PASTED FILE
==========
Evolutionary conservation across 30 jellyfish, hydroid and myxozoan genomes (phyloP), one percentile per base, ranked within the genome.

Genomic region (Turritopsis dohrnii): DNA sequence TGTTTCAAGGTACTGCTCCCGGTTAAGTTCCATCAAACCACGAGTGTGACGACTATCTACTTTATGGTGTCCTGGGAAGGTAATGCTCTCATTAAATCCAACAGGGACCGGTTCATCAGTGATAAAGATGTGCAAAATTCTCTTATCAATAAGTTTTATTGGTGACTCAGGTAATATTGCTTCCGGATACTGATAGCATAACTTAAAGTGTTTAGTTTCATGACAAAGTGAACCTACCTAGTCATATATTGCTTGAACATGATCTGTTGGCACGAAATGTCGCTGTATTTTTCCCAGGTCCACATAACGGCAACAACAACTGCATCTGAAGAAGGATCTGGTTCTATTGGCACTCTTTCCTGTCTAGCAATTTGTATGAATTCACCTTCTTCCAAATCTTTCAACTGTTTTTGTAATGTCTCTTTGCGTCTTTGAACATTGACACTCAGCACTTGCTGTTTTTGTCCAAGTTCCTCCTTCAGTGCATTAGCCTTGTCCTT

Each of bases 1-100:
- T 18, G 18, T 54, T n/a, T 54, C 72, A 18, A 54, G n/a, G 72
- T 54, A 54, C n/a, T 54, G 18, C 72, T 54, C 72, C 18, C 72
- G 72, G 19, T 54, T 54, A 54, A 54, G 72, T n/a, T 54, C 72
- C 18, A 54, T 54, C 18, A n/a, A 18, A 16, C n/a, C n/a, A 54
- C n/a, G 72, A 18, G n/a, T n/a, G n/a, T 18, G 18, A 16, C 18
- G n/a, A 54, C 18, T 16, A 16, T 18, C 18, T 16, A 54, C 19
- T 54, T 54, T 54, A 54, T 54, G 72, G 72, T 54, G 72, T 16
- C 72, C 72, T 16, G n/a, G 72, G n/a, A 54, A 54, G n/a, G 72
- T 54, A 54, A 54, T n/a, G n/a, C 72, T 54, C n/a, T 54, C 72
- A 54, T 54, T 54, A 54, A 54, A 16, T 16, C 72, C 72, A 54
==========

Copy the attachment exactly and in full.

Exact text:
Evolutionary conservation across 30 jellyfish, hydroid and myxozoan genomes (phyloP), one percentile per base, ranked within the genome.

Genomic region (Turritopsis dohrnii): DNA sequence TGTTTCAAGGTACTGCTCCCGGTTAAGTTCCATCAAACCACGAGTGTGACGACTATCTACTTTATGGTGTCCTGGGAAGGTAATGCTCTCATTAAATCCAACAGGGACCGGTTCATCAGTGATAAAGATGTGCAAAATTCTCTTATCAATAAGTTTTATTGGTGACTCAGGTAATATTGCTTCCGGATACTGATAGCATAACTTAAAGTGTTTAGTTTCATGACAAAGTGAACCTACCTAGTCATATATTGCTTGAACATGATCTGTTGGCACGAAATGTCGCTGTATTTTTCCCAGGTCCACATAACGGCAACAACAACTGCATCTGAAGAAGGATCTGGTTCTATTGGCACTCTTTCCTGTCTAGCAATTTGTATGAATTCACCTTCTTCCAAATCTTTCAACTGTTTTTGTAATGTCTCTTTGCGTCTTTGAACATTGACACTCAGCACTTGCTGTTTTTGTCCAAGTTCCTCCTTCAGTGCATTAGCCTTGTCCTT

Each of bases 1-100:
- T 18, G 18, T 54, T n/a, T 54, C 72, A 18, A 54, G n/a, G 72
- T 54, A 54, C n/a, T 54, G 18, C 72, T 54, C 72, C 18, C 72
- G 72, G 19, T 54, T 54, A 54, A 54, G 72, T n/a, T 54, C 72
- C 18, A 54, T 54, C 18, A n/a, A 18, A 16, C n/a, C n/a, A 54
- C n/a, G 72, A 18, G n/a, T n/a, G n/a, T 18, G 18, A 16, C 18
- G n/a, A 54, C 18, T 16, A 16, T 18, C 18, T 16, A 54, C 19
- T 54, T 54, T 54, A 54, T 54, G 72, G 72, T 54, G 72, T 16
- C 72, C 72, T 16, G n/a, G 72, G n/a, A 54, A 54, G n/a, G 72
- T 54, A 54, A 54, T n/a, G n/a, C 72, T 54, C n/a, T 54, C 72
- A 54, T 54, T 54, A 54, A 54, A 16, T 16, C 72, C 72, A 54